Familiar faces in the Grand Rapids Police Department
GVSU students join the ranks
Courtesy / Lisa Campione
Recruit Gregory Bergland making a traffic stop during scenario training.
The Grand Rapids Police Department’s Recruit Class 13-01, including three Grand Valley State University Police Academy graduates, has completed its in-house training. The 10 new officers took their oath of office on Jan 22.
Due to budget cuts, this is the first recruitment in five years.
“It’s exciting to get some new officers into the program,” said Lt. Michael Maycroft of the GRPD. “We’re looking forward to having our new recruits as a part of the force.”
After an extensive interviewing process, Katie Laurie and Ryan Manser, both graduates of the Grand Valley Police Academy, and Scott Sale of the newly opened Grand Valley Veteran’s Academy were formally inducted into the force. These three graduates are now a part of the 70 individuals employed through the GRPD.
The veteran’s academy, which opened this summer, features a six-week training program as opposed to the regular 16-week process, and it provides training for military police personnel.
This program is the first in Michigan to provide a specialized opportunity for veterans to make the transition from military to civilian law enforcement.
The Grand Valley Police Academy is based on the traditional 16-week training program, with currently employed police officers as instructors. Students applying for the academy must first go through a lengthy and competitive application process.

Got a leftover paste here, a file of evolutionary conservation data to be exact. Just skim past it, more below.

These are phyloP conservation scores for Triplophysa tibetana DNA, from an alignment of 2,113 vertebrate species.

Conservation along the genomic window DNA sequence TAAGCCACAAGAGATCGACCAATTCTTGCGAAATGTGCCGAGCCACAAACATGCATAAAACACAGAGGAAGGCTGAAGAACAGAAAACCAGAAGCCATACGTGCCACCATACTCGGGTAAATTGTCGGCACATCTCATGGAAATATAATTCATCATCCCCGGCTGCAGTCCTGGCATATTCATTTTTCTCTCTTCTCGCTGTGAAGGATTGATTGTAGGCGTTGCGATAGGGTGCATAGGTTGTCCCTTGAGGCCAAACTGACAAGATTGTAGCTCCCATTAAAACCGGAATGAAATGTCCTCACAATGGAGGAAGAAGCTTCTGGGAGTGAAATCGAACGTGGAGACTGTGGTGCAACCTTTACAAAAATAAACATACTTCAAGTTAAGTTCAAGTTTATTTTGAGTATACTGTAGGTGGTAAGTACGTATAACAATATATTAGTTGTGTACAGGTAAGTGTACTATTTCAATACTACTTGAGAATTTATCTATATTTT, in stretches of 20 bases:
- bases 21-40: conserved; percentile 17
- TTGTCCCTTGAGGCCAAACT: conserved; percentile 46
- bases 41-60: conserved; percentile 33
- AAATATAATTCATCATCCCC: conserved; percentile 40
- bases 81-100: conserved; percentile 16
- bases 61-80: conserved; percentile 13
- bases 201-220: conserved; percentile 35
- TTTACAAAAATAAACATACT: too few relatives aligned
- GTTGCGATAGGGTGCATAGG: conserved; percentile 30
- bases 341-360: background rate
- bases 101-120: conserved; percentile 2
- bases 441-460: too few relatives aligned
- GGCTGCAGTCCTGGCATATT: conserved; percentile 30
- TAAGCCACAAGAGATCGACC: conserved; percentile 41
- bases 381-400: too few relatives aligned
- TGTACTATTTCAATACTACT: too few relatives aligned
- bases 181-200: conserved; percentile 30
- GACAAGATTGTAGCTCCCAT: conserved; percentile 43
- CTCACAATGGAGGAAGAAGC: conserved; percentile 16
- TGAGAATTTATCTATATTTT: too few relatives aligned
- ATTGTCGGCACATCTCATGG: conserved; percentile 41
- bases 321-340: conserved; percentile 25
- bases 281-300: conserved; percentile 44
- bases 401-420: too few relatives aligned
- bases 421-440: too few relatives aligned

Students enrolled in the police academy are faced with grueling 12-hour days. Monday through Friday they start training at 6 a.m. Some weeks they come in on Saturday, too.
“Dedication is a key quality in the students we accept into the program,” said Director of Criminal Justice Training Julie Yunker. “This program is mentally and physically challenging. If someone isn’t strong in these aspects, they will want to quit.”
Training is 60 percent hands-on education with a limited amount of classroom instruction so that students can gain experience that will help them apply their skills to a future job.
Around 80 to 85 percent of students are employed with a police force after graduation. From the class of 2013, 28 of the 31 students have been hired.
Before they have solo patrol rights, Laurie, Manser and Sale will have to complete eight weeks of in-house training sessions with firearms, local ordinances and equipment familiarity. They will then ride along with an officer for an additional 16 weeks, followed by a year of probation.
“When these officers get on the street they have a solid understanding of the Grand Rapids Police Department,” Maycroft said.
GRPD is looking to add more police officers to the force with a new grant for an additional 10 officers. The application deadline for the next recruit class is Jan. 31, with an anticipated start date of June 2014.
“We are looking for police officers with a strong academic background who show leadership qualities that are important to the force,” Maycroft said. “Our officers have good recommendations from people involved with their training and real life experiences that make them well equipped for the job.”